Wild is the 2012 memoir of the American author Cheryl Strayed. It detailed her journey of self-discovery as she took a 1,100 mile solo-hike of the Pacific Crest Trail in 1995, starting in the Mojave Desert in California and finishing at the Bridge of Gods in Washington.
Since then Strayed has been portrayed in a film adaptation by Reese Witherspoon in 2014.
I read the book over a couple of days as I sat in my family home in UK. The memoir is incredibly vulnerable, truthful and poetic. Cheryl’s story is a moving one, and at times tragic.
Strayed was only 22-years-old when her non-smoking mother was diagnosed with late-stage lung cancer. Her mother’s rapid decline in health and subsequent death dispersed her family, and Strayed ended her marriage after engaging in affairs with multiple men. Her previous motivation and her will to look after herself slowly ebbed away, and she started using heroin with a new lover named Joe.
It was only after stumbling on a Pacific Crest Trail guidebook in a store that she decided to go on this epic and dangerous journey of self-discovery. To her credit, she bought the guidebook, slowly saved up to buy all her hiking gear, and navigated the wilderness (with the extensive help of strangers) to finally reach her destination after over three months of walking.
One of the most memorable scenes in the book is when Strayed decided that she has to put down Lady, her dead mother’s frail old horse. Her stepfather had stopped taking responsibility of the horses and had remarried and moved his new wife’s children into the house where Strayed had grown up just a few years before.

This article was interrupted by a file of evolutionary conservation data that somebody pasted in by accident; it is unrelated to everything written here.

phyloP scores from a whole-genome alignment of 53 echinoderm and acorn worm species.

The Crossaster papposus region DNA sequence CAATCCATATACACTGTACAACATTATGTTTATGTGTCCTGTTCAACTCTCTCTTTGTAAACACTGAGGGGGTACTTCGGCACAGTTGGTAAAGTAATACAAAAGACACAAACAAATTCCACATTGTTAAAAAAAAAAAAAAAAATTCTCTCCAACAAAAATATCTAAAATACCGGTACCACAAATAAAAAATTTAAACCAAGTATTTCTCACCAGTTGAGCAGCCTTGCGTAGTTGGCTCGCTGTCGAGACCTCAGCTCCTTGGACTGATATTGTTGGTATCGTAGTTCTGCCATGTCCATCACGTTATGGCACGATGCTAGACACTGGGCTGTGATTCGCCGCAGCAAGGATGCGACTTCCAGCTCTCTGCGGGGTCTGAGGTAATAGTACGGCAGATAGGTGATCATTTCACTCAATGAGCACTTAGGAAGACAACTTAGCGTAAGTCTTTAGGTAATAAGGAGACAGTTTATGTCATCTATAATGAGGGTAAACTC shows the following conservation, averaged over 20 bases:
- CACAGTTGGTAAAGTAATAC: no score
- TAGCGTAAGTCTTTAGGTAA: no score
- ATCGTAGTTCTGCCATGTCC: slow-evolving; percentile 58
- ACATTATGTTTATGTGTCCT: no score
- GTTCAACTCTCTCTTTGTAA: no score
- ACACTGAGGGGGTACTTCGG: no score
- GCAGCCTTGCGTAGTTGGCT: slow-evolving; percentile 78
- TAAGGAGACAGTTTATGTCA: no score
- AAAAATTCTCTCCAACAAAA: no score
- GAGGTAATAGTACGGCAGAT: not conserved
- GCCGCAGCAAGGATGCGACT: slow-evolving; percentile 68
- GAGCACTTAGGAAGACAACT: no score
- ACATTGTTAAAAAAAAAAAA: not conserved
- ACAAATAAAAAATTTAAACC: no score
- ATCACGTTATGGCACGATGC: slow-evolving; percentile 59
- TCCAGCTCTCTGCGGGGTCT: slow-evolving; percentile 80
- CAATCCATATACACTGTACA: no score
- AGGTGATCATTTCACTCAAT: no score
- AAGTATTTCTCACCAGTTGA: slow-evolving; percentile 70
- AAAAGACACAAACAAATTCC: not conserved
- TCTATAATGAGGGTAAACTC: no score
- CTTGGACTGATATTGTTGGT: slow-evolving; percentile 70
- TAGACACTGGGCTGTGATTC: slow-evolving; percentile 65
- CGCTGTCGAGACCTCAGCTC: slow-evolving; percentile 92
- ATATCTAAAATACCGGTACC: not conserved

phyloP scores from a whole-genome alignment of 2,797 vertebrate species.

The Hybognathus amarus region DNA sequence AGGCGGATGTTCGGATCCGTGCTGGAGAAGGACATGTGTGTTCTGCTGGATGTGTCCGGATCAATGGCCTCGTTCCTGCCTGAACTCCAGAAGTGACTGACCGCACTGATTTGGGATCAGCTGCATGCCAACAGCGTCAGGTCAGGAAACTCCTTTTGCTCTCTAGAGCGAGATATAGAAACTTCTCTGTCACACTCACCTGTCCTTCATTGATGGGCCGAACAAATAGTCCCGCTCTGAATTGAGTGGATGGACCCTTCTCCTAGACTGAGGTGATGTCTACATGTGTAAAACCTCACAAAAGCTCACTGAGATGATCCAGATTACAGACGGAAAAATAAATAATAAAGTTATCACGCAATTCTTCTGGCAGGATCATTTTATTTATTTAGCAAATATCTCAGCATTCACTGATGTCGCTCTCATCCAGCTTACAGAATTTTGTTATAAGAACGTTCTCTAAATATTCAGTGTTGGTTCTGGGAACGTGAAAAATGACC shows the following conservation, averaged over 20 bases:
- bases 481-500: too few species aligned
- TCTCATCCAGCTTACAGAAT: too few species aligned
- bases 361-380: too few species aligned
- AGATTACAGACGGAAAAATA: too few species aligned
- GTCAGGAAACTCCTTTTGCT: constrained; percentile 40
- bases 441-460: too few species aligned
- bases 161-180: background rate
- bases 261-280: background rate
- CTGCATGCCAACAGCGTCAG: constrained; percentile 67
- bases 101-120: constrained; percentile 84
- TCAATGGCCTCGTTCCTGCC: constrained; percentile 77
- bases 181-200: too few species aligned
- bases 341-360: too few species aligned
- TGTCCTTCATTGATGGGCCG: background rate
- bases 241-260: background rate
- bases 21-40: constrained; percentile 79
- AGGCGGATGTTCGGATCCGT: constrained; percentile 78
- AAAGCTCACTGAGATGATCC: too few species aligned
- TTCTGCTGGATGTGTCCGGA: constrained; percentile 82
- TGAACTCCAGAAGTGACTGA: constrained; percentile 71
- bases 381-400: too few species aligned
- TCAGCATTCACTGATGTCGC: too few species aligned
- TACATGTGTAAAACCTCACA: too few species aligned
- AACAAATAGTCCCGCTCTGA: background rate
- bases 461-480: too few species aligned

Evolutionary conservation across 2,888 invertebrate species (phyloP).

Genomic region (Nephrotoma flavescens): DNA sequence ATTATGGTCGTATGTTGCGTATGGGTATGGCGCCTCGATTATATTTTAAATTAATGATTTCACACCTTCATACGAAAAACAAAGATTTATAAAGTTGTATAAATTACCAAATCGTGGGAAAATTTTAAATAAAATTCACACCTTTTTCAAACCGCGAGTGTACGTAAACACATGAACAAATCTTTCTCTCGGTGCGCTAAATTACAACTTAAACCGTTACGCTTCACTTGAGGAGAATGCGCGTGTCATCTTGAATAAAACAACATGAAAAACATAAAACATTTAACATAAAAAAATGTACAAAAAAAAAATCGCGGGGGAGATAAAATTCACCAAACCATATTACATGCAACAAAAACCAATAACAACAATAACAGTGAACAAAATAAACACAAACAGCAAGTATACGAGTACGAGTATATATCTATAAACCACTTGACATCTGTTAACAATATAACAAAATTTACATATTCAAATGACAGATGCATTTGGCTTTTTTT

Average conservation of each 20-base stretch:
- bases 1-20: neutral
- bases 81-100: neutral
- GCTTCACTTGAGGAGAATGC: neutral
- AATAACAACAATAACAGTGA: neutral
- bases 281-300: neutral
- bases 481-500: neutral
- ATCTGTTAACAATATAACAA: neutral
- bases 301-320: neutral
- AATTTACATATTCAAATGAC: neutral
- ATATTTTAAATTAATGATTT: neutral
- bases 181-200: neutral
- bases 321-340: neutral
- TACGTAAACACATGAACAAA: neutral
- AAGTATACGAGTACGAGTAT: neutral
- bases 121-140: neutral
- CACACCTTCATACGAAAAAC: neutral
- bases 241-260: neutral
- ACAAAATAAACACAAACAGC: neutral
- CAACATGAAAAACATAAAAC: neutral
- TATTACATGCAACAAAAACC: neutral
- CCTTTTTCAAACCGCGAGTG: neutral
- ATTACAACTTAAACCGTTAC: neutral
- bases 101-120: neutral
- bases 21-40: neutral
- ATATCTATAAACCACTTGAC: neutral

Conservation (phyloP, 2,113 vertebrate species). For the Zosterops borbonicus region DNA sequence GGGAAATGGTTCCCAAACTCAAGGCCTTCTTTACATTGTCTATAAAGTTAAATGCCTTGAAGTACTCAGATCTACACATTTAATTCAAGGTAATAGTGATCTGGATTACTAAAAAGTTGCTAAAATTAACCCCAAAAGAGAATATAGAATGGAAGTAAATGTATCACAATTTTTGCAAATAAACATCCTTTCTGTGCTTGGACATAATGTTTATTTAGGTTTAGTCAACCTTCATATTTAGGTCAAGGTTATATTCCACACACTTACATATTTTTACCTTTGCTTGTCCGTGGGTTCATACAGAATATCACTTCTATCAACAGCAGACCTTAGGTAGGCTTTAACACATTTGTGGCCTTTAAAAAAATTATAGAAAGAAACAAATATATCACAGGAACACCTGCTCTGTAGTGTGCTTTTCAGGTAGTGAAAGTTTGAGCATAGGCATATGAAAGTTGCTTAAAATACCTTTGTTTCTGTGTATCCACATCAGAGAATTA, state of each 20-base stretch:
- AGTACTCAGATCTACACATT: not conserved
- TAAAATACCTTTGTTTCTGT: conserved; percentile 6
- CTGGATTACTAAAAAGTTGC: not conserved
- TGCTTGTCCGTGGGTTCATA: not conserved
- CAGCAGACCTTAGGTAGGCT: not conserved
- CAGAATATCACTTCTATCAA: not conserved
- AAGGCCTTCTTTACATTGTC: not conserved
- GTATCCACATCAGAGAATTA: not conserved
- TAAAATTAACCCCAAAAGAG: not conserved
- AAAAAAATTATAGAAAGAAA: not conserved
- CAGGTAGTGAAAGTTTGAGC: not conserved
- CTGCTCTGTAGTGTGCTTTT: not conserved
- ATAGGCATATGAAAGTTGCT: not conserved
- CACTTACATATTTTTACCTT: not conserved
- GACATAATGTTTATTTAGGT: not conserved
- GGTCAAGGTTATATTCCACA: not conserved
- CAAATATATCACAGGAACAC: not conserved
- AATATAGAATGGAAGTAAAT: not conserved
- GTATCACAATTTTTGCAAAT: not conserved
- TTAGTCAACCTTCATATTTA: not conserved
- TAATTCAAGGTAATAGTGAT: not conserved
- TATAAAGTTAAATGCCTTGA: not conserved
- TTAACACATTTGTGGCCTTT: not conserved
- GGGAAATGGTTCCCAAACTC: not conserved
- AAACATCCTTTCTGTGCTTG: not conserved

She was too broke to have a vet give an lethal injection, as she had spent all her money on equipment to hike the PCT. So after some advice, she decided that best way would be to shoot Lady in the head. After leading Lady out to the perimeter of the farm, she found the courage to pull the trigger. But Lady didn’t die right away. Lady writhed in pain and the solemn, sad eyes of the horse stared at Strayed as she was shot another two times and died slowly. It was tragic.
The biggest lesson I took from Strayed’s memoir was to make me think of the responsibilities of having a death in the family. Strayed’s brother, sister and stepfather all shirked responsibility after her mother’s death, and it was too much for Strayed to handle by herself.
Strayed lost her marriage, had an abortion, took drugs and hiked the PCT; and even though she had the will to find a way through those struggles and eventually fulfil her dream of being a writer with a loving family, I am sure that others in the same downward spiral would have perished.
Wild is as much a cautionary tale as it is an uplifting journey of self-discovery.